Likewise, Can I serve a POST request from the cache? Following GET's can be served from cache under this assumption. An application that fails to attach the necessary and correct headers to differentiate between cachable and non-cachable POST responses is at fault for any invalid caching results. That said, each POST that hits the cache requires validation using conditional headers. [4]

In this manner, How do I change the cache key of a POST request? The solution is to digest the POST body (along with a few headers), append the URL with the digest, and use this digest instead of just the URL as the cache key (see Figure 2). In other words, the cache key is modified to include the payload in addition to the URL. [1]

Is the response to a post message cacheable?

Is the response to a post message cacheable?

Similarly one may ask, What is a cacheable response? A cacheable response is an HTTP response that can be cached, that is stored to be retrieved and used later, saving a new request to the server. Not all HTTP responses can be cached, these are the following constraints for an HTTP response to be cached: [4]

Subsequently, Is the post method cacheable? 9.5 POST .. Responses to this method are not cacheable, unless the response includes appropriate Cache-Control or Expires header fields. However, the 303 (See Other) response can be used to direct the user agent to retrieve a cacheable resource. [4]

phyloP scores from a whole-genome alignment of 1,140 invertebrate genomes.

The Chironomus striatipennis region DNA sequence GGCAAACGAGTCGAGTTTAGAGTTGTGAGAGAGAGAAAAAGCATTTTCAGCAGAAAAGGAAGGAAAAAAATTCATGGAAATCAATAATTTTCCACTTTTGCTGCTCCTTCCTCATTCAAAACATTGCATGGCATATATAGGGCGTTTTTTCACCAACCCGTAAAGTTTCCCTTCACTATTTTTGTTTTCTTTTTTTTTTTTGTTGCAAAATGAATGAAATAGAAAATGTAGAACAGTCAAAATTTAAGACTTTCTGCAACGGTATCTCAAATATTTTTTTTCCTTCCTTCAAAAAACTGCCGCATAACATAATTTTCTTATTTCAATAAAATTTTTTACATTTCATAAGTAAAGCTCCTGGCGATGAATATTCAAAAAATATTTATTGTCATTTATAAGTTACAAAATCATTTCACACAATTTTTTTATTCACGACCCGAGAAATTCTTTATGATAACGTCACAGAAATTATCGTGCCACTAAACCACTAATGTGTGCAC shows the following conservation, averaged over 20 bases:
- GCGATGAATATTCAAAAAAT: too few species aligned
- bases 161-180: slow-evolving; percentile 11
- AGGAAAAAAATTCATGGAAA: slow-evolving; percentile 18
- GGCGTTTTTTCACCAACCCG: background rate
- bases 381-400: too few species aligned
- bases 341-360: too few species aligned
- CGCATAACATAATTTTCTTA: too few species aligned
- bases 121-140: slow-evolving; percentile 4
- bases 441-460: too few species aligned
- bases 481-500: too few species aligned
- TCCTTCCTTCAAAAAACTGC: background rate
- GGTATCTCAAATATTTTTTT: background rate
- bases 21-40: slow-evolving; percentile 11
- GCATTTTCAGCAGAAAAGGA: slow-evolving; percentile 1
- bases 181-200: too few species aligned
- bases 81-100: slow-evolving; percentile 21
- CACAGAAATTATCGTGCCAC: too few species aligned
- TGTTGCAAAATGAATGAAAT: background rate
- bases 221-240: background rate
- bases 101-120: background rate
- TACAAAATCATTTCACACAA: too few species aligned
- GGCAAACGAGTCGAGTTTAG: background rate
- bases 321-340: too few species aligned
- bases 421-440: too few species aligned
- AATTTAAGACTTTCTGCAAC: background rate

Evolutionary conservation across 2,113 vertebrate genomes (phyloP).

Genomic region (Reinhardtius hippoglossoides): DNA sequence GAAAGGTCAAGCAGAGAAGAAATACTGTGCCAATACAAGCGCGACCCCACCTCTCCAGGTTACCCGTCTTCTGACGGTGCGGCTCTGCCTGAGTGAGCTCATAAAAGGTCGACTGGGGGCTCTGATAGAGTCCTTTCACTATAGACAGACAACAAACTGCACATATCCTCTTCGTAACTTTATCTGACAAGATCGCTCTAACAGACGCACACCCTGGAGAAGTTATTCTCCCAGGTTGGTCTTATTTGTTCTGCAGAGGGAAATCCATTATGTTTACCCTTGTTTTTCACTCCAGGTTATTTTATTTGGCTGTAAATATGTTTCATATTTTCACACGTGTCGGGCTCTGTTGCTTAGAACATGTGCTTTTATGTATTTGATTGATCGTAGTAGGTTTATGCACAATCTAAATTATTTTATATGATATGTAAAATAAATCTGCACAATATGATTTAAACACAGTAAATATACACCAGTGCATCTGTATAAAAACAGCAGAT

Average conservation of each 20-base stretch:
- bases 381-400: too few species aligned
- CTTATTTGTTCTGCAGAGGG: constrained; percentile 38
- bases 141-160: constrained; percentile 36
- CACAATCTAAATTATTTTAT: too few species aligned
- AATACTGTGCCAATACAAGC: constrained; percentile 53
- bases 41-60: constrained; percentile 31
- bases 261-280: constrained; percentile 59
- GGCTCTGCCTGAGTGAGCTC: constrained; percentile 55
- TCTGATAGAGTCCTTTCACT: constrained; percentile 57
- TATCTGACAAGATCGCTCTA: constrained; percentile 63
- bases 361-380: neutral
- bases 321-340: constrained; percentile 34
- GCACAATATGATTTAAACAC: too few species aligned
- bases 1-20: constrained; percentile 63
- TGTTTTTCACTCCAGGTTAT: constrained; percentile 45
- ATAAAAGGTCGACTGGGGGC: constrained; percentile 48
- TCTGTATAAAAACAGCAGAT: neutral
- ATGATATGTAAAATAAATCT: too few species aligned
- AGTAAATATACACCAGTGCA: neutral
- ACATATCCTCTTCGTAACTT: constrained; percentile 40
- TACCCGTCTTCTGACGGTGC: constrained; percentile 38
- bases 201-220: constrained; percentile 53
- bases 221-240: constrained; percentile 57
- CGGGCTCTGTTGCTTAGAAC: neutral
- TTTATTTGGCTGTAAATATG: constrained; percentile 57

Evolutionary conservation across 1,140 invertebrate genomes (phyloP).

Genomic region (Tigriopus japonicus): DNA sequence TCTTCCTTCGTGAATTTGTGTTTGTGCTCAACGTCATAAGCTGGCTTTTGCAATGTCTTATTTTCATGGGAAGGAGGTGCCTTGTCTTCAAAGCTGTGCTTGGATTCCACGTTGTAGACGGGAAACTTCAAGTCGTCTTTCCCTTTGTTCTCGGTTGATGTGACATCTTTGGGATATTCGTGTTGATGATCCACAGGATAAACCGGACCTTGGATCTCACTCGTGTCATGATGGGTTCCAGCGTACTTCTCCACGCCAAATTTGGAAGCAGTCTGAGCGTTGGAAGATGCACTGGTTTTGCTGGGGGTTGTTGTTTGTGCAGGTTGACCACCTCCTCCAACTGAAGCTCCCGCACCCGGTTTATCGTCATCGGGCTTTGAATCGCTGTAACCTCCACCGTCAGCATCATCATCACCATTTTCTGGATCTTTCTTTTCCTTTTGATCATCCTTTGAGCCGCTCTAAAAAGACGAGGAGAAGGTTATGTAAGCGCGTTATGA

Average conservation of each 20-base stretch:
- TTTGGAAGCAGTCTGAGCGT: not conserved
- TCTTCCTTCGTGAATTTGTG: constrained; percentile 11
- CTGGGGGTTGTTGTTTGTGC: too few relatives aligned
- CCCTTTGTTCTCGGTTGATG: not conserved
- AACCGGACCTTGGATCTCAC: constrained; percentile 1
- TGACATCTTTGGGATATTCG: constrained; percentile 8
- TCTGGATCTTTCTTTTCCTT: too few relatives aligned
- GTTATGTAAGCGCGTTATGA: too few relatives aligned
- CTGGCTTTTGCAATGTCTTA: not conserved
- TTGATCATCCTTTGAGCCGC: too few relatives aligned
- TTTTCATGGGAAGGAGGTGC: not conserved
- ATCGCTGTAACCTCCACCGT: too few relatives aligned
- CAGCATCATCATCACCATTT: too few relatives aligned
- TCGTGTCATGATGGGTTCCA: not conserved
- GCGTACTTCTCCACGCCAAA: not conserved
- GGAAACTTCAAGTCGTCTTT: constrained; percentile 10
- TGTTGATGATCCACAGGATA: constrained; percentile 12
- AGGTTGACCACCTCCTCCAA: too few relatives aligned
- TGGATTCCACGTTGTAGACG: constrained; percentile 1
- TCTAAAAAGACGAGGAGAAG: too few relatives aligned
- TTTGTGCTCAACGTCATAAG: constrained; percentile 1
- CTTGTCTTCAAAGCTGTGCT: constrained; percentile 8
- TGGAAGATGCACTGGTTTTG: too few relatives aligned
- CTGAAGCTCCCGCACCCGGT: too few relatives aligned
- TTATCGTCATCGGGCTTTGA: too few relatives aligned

In this manner, Is there a way to cache the response to a post? The corresponding RFC 2616 in section 9.5 (POST) allows the caching of the response to a POST message, if you use the appropriate headers. Responses to this method are not cacheable, unless the response includes appropriate Cache-Control or Expires header fields. [4]

Keeping this in consideration, How do I make HTTP requests cacheable? POST requests are not cacheable by default but can be made cacheable if either an Expires header or a Cache-Control header with a directive, to explicitly allows caching, is added to the response. Responses to PUT and DELETE requests are not cacheable at all. There are two main HTTP response headers that we can use to control caching behavior: [8]

What is HTTP caching?

What is HTTP caching?

Accordingly, How to prevent caching in Internet Explorer?

  • Are you using the Cache-Control header with the ASP Response.CacheControl property or through a returned HTTP header? ...
  • Are you using Internet Explorer 4.01 Service Pack 2 or higher? ...
  • Have you double-checked that your web server has HTTP 1.1 turned on and is returning HTTP 1.1 responses to Internet Explorer? ...
[7]

Accordingly, How to prevent web browsers from caching? How to prevent web browsers from caching? Solution 1: While hitting the refresh web button of the browser, hold the Shift key (or press Shift+F5). This must tell the browser to fetch the page from the server even if the page is already in the browser's cache. For IE go to menu, click on Tools/ Internet options / Settings (at Temporary Internet ... [4]

Just so, What is caching and how it works?

  • Geocaching Pioneers. Like many technologies,GPS receivers inspired a community of enthusiasts and early adopters. ...
  • Geocache Basic Equipment. To find a cache,you'll first need the correct coordinates. ...
  • Additional Geocaching Equipment. ...
  • Find That Geocache. ...
  • Hiding a Geocache. ...
  • Geocaching Containers. ...
  • Caching In. ...
  • Cache Out. ...
[2]

Also Know, What is website caching and why is it so important? Website caching is one of the most useful technologies available in the world of web development. In short, it makes websites very fast, which leads to better SEO results and increased user satisfaction. This will directly gives better conversions and therefore increased income if you’re selling products or services online. In this article, we’ll tell ] [5]